By default, o_maxdata is set to 0x80000000, leaving 2 GB for native heap and 512 MB for shared memory. If you attempt to allocate a Java heap larger than 1 GB, it fails because Java tries to use shared memory for heap, and there is only 512 MB of shared memory available. If you set IBM_JAVA_MMAP_JAVA_HEAP in the environment and try to allocate a heap larger than 512 MB, JVM will be unable to allocate the heap. The solution is to adjust o_maxdata in such a way that the size of shared memory grows large enough to accommodate the Java heap. The next section shows you how to do this.


Stretching the limits

So how do you go to a larger Java heap? You need to change o_maxdata to increase the amount of shared memory address space. You can use the following calculations to come up with the appropriate value for o_maxdata. Supposing you need a maximum heap size of J bytes, you would invoke Java as

java -mxJ <other arguments>

If J is less than 1 GB, and IBM_JAVA_MMAP_JAVA_HEAP is not set, the default setup will suffice. If J is > 1 GB, or if IBM_JAVA_MMAP_JAVA_HEAP is set, use

o_maxdata = 0xn0000000

where

n = (10 - ceil(J/256M)) 
or 8

, whichever is smaller. The function ceil rounds up the argument to the next integer.

For example, if you need to allocate 1500 MB of heap, we have n = (10 - ceil(1500M/256M)) = (10 - 6) = 4. If you set o_maxdata = 0x40000000, you will be able to allocate the needed size of heap. To change o_maxdata, set the following environment variable:

LDR_CNTRL=MAXDATA=<new o_maxdata value>

The above example would set the following environment variable:

LDR_CNTRL=MAXDATA=0x40000000

To verify that your calculation is accurate, you can try the following commands:

$ export LDR_CNTRL=MAXDATA=0x40000000 
$ java -mx1500m -version

The command works, indicating that your calculations were accurate. Change 4 to 3 in the above example, and you will see that Java fails to load.

If you need a heap larger than 2.25 GB, some older releases of AIX had problems interpreting 0x00000000. You can use LDR_CNTRL=MAXDATA=0 instead.

So what would be the maximum heap size we would be able to allocate with Java on AIX? Setting o_maxdata to zero will allow all 10 segments to be used for shared memory, letting us allocate up to 2.56 GB of heap. (And even more for Java 1.4!) But, see Balancing memory for some caveats associated with very large heaps.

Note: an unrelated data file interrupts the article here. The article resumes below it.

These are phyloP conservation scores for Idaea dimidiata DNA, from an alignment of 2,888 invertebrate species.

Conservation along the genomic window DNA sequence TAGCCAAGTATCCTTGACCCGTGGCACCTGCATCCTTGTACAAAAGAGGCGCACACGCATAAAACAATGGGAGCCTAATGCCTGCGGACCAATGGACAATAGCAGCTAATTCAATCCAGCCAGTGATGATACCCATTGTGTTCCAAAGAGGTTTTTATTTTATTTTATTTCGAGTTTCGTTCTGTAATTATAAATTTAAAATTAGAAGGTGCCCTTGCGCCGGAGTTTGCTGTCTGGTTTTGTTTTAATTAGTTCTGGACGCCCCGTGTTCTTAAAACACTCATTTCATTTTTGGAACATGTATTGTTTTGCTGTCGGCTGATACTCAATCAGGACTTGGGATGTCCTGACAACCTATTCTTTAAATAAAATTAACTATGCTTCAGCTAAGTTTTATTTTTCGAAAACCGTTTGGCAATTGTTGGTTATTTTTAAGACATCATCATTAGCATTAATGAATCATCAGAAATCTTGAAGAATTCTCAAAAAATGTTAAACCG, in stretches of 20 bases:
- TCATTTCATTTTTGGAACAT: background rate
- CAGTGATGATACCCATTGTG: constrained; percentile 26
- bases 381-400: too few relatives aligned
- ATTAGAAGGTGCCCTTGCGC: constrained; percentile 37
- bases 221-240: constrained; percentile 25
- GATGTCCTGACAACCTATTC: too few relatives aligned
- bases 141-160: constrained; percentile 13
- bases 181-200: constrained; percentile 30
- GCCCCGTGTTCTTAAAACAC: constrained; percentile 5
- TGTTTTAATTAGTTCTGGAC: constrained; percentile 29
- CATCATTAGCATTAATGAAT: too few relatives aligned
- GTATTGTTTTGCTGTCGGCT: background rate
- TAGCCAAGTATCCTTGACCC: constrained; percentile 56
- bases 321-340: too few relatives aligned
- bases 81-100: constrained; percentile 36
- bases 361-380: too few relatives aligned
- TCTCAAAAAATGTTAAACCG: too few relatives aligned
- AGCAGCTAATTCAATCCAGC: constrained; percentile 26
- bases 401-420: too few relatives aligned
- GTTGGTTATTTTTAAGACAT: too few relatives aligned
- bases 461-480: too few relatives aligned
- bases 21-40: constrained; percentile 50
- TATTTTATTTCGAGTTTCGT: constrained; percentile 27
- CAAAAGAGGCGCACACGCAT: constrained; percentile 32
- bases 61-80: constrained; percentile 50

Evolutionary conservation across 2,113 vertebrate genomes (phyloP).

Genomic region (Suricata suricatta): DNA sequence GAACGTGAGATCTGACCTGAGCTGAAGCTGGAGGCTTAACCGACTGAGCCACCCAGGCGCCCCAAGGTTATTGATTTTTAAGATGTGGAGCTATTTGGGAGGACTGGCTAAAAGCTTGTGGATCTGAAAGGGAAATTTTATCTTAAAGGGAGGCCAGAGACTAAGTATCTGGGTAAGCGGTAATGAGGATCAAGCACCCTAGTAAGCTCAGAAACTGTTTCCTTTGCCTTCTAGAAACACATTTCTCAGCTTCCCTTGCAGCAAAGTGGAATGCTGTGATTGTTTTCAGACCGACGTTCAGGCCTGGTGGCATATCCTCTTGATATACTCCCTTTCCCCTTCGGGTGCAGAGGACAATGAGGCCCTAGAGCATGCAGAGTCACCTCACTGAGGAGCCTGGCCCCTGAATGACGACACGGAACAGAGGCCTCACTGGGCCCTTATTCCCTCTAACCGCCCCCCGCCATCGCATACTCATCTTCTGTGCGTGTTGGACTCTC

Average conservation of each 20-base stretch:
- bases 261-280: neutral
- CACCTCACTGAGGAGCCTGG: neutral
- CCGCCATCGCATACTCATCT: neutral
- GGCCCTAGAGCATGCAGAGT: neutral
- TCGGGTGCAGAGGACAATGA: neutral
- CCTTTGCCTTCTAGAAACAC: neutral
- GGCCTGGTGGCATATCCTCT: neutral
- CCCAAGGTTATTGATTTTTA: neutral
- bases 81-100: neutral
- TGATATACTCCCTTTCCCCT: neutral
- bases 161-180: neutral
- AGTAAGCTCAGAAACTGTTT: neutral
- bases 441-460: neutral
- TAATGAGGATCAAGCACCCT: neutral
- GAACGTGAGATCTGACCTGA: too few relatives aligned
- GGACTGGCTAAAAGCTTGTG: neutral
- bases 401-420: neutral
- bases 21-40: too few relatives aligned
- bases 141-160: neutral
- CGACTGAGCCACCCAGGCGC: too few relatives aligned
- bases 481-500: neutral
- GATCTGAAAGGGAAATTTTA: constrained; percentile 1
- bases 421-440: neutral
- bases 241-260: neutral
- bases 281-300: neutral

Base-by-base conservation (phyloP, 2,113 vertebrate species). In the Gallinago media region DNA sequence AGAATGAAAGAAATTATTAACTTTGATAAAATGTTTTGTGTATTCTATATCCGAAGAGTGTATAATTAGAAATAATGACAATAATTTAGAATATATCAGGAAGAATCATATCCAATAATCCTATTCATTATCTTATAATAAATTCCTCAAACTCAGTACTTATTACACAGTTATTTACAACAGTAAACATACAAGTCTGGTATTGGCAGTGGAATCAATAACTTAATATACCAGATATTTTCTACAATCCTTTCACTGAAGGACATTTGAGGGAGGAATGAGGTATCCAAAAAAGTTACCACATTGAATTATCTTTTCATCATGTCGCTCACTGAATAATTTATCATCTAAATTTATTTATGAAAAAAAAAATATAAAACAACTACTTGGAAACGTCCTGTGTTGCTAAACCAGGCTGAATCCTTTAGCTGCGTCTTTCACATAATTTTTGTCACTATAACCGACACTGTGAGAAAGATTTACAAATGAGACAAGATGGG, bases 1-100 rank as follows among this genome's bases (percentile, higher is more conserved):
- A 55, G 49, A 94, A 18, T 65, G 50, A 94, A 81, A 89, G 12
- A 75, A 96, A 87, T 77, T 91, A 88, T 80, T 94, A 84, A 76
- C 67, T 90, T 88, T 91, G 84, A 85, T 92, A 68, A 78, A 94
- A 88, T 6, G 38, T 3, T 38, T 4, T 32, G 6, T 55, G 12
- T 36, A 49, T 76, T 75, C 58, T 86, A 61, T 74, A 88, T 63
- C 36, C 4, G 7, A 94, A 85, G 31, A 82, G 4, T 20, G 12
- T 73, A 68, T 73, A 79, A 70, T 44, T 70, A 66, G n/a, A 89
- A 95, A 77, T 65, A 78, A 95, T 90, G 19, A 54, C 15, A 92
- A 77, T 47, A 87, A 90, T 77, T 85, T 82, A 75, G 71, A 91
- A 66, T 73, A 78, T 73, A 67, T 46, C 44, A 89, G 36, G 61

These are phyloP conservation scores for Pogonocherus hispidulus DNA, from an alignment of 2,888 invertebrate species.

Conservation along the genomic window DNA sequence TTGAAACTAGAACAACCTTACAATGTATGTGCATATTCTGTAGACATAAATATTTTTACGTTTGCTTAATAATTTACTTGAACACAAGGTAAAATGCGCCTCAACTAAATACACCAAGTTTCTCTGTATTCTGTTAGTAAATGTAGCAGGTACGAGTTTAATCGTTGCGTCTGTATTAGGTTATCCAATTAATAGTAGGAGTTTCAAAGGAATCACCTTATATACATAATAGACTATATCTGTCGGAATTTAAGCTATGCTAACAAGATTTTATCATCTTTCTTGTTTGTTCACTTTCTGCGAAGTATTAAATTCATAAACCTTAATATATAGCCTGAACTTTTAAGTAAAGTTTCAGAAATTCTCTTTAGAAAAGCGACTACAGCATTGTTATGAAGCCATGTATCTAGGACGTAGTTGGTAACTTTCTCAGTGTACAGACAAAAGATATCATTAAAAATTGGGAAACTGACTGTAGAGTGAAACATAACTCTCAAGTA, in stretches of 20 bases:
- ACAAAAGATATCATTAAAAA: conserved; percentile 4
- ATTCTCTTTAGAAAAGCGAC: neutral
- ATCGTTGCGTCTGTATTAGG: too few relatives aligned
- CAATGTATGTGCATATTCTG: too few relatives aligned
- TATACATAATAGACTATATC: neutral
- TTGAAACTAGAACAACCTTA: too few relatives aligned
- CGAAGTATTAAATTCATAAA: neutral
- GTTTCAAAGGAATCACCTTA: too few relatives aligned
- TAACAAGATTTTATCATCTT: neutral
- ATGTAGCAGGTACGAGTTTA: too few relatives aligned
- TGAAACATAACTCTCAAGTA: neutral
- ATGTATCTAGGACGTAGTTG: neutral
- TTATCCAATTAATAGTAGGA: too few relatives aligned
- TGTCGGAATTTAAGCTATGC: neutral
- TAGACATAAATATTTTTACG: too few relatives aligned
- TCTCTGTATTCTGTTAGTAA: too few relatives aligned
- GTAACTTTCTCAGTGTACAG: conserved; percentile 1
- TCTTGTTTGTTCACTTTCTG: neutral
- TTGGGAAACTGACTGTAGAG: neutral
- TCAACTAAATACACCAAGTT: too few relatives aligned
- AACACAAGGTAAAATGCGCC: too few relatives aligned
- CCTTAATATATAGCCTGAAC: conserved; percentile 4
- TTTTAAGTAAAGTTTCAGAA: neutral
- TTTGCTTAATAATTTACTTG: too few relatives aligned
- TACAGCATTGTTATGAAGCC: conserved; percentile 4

Reverse-engineering a running process

If you use svmon on a running JVM, you can get a picture that is quite a parallel of Figure 2. For example, given a JVM process with process ID 389354, the following is the output of svmon -P 389354 -m :

  Pid Command          Inuse      Pin     Pgsp  Virtual 64-bit Mthrd LPage
  389354 java             14837     3155      951    14566      N     Y     N

    Vsid      Esid Type Description              LPage  Inuse   Pin Pgsp Virtual
   289aa         d work loader segment               -   6899     0    0  6899
       0         0 work kernel segment               -   6375  3144  951  6375
   1c324         3 work working storage              -    993     0    0   993
   4d8b3         - pers large file                   -    236     0    -     -
                        /dev/build:1737514
   4b772         - work                              -    135     0    0   135
   7c2dc         f work shared library data          -    103     0    0   103
   102e7         2 work process private              -     38     4    0    38
   13504         - work                              -     23     7    0    23
   46471         - pers large file                   -     13     0    -     -
                        /dev/build:1737510
   7637d         - pers large file                   -     10     0    -     -
                        /dev/build:2163665
    4322         1 pers code,large file              -      9     0    -     -
                        /dev/build:1720874
   55f95         - pers large file                   -      2     0    -     -
                        /dev/build:2163666
   3956e         - clnt                              -      1     0    -     -
   23608         7 mmap mapped to sid 4b772          -      0     0    -     -
   5b536         - work                              -      0     0    0     0
   1b666         a mmap mapped to sid 82e1           -      0     0    -     -
   5f557         8 mmap mapped to sid 702df          -      0     0    -     -
   2b76a         - work                              -      0     0    0     0
    82e1         - work                              -      0     0    0     0